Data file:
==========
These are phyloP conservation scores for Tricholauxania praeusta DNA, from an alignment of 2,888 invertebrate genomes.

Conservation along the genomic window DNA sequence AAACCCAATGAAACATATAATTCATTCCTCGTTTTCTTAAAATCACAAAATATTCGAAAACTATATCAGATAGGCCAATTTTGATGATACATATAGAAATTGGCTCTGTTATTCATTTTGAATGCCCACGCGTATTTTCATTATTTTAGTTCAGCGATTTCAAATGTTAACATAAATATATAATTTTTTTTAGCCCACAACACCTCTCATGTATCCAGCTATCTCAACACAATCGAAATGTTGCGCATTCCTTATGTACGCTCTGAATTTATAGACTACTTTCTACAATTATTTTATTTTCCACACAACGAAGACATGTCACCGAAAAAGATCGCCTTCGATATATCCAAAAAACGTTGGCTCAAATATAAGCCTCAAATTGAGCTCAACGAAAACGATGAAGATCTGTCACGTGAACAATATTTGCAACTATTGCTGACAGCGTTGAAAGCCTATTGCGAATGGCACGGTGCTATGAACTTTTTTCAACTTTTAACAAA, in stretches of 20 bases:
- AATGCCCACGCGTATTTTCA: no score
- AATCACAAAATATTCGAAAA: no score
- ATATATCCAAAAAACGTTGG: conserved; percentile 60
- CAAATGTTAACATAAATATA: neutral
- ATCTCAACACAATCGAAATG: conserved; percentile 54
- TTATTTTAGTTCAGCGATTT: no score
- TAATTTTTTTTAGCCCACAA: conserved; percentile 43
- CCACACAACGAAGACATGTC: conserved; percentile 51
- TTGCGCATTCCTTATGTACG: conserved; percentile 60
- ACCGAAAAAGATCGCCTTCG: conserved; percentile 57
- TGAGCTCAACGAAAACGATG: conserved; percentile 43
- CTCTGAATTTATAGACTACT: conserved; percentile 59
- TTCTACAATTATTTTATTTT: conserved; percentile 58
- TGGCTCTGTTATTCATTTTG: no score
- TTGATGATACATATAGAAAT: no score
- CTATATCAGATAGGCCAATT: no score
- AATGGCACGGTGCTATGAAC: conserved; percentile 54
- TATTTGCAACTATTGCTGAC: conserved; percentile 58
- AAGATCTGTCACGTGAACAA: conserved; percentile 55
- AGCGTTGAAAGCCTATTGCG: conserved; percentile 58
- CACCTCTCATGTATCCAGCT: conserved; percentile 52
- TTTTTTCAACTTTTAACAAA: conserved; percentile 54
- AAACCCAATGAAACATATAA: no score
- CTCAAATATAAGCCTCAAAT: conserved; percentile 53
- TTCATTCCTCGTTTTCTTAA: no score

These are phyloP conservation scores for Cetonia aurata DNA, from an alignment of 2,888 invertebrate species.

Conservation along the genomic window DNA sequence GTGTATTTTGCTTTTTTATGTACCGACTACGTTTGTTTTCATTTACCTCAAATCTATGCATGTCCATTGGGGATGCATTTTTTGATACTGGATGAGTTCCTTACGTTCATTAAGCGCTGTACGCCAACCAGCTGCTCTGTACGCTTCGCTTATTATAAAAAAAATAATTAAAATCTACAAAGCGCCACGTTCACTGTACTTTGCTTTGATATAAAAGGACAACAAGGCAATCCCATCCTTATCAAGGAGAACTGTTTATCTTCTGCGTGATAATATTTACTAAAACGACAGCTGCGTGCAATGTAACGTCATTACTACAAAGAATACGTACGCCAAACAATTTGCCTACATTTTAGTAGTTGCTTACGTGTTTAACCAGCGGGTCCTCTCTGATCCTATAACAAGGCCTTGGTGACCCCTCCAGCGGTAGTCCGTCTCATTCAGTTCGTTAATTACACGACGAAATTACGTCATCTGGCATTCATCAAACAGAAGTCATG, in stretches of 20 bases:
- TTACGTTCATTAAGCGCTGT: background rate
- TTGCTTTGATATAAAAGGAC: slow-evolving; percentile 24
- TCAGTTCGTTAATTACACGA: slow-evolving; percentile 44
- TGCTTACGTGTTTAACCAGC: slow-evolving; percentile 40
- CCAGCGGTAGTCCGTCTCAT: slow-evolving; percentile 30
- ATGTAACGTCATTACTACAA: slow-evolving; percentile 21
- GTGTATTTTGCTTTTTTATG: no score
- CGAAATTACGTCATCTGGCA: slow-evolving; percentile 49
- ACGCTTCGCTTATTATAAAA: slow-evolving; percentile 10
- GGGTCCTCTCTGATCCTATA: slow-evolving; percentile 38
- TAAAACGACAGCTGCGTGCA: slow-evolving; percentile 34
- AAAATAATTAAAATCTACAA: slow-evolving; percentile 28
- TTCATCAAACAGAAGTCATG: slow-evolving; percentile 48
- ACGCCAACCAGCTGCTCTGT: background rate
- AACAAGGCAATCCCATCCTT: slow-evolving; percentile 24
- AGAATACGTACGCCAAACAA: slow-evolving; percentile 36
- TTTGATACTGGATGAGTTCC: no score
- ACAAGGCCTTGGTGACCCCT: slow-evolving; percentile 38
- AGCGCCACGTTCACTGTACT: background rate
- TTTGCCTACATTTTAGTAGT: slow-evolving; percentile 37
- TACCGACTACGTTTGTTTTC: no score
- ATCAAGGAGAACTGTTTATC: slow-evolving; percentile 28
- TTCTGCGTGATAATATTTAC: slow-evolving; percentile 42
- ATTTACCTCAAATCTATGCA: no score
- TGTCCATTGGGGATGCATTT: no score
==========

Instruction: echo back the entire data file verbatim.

These are phyloP conservation scores for Tricholauxania praeusta DNA, from an alignment of 2,888 invertebrate genomes.

Conservation along the genomic window DNA sequence AAACCCAATGAAACATATAATTCATTCCTCGTTTTCTTAAAATCACAAAATATTCGAAAACTATATCAGATAGGCCAATTTTGATGATACATATAGAAATTGGCTCTGTTATTCATTTTGAATGCCCACGCGTATTTTCATTATTTTAGTTCAGCGATTTCAAATGTTAACATAAATATATAATTTTTTTTAGCCCACAACACCTCTCATGTATCCAGCTATCTCAACACAATCGAAATGTTGCGCATTCCTTATGTACGCTCTGAATTTATAGACTACTTTCTACAATTATTTTATTTTCCACACAACGAAGACATGTCACCGAAAAAGATCGCCTTCGATATATCCAAAAAACGTTGGCTCAAATATAAGCCTCAAATTGAGCTCAACGAAAACGATGAAGATCTGTCACGTGAACAATATTTGCAACTATTGCTGACAGCGTTGAAAGCCTATTGCGAATGGCACGGTGCTATGAACTTTTTTCAACTTTTAACAAA, in stretches of 20 bases:
- AATGCCCACGCGTATTTTCA: no score
- AATCACAAAATATTCGAAAA: no score
- ATATATCCAAAAAACGTTGG: conserved; percentile 60
- CAAATGTTAACATAAATATA: neutral
- ATCTCAACACAATCGAAATG: conserved; percentile 54
- TTATTTTAGTTCAGCGATTT: no score
- TAATTTTTTTTAGCCCACAA: conserved; percentile 43
- CCACACAACGAAGACATGTC: conserved; percentile 51
- TTGCGCATTCCTTATGTACG: conserved; percentile 60
- ACCGAAAAAGATCGCCTTCG: conserved; percentile 57
- TGAGCTCAACGAAAACGATG: conserved; percentile 43
- CTCTGAATTTATAGACTACT: conserved; percentile 59
- TTCTACAATTATTTTATTTT: conserved; percentile 58
- TGGCTCTGTTATTCATTTTG: no score
- TTGATGATACATATAGAAAT: no score
- CTATATCAGATAGGCCAATT: no score
- AATGGCACGGTGCTATGAAC: conserved; percentile 54
- TATTTGCAACTATTGCTGAC: conserved; percentile 58
- AAGATCTGTCACGTGAACAA: conserved; percentile 55
- AGCGTTGAAAGCCTATTGCG: conserved; percentile 58
- CACCTCTCATGTATCCAGCT: conserved; percentile 52
- TTTTTTCAACTTTTAACAAA: conserved; percentile 54
- AAACCCAATGAAACATATAA: no score
- CTCAAATATAAGCCTCAAAT: conserved; percentile 53
- TTCATTCCTCGTTTTCTTAA: no score

These are phyloP conservation scores for Cetonia aurata DNA, from an alignment of 2,888 invertebrate species.

Conservation along the genomic window DNA sequence GTGTATTTTGCTTTTTTATGTACCGACTACGTTTGTTTTCATTTACCTCAAATCTATGCATGTCCATTGGGGATGCATTTTTTGATACTGGATGAGTTCCTTACGTTCATTAAGCGCTGTACGCCAACCAGCTGCTCTGTACGCTTCGCTTATTATAAAAAAAATAATTAAAATCTACAAAGCGCCACGTTCACTGTACTTTGCTTTGATATAAAAGGACAACAAGGCAATCCCATCCTTATCAAGGAGAACTGTTTATCTTCTGCGTGATAATATTTACTAAAACGACAGCTGCGTGCAATGTAACGTCATTACTACAAAGAATACGTACGCCAAACAATTTGCCTACATTTTAGTAGTTGCTTACGTGTTTAACCAGCGGGTCCTCTCTGATCCTATAACAAGGCCTTGGTGACCCCTCCAGCGGTAGTCCGTCTCATTCAGTTCGTTAATTACACGACGAAATTACGTCATCTGGCATTCATCAAACAGAAGTCATG, in stretches of 20 bases:
- TTACGTTCATTAAGCGCTGT: background rate
- TTGCTTTGATATAAAAGGAC: slow-evolving; percentile 24
- TCAGTTCGTTAATTACACGA: slow-evolving; percentile 44
- TGCTTACGTGTTTAACCAGC: slow-evolving; percentile 40
- CCAGCGGTAGTCCGTCTCAT: slow-evolving; percentile 30
- ATGTAACGTCATTACTACAA: slow-evolving; percentile 21
- GTGTATTTTGCTTTTTTATG: no score
- CGAAATTACGTCATCTGGCA: slow-evolving; percentile 49
- ACGCTTCGCTTATTATAAAA: slow-evolving; percentile 10
- GGGTCCTCTCTGATCCTATA: slow-evolving; percentile 38
- TAAAACGACAGCTGCGTGCA: slow-evolving; percentile 34
- AAAATAATTAAAATCTACAA: slow-evolving; percentile 28
- TTCATCAAACAGAAGTCATG: slow-evolving; percentile 48
- ACGCCAACCAGCTGCTCTGT: background rate
- AACAAGGCAATCCCATCCTT: slow-evolving; percentile 24
- AGAATACGTACGCCAAACAA: slow-evolving; percentile 36
- TTTGATACTGGATGAGTTCC: no score
- ACAAGGCCTTGGTGACCCCT: slow-evolving; percentile 38
- AGCGCCACGTTCACTGTACT: background rate
- TTTGCCTACATTTTAGTAGT: slow-evolving; percentile 37
- TACCGACTACGTTTGTTTTC: no score
- ATCAAGGAGAACTGTTTATC: slow-evolving; percentile 28
- TTCTGCGTGATAATATTTAC: slow-evolving; percentile 42
- ATTTACCTCAAATCTATGCA: no score
- TGTCCATTGGGGATGCATTT: no score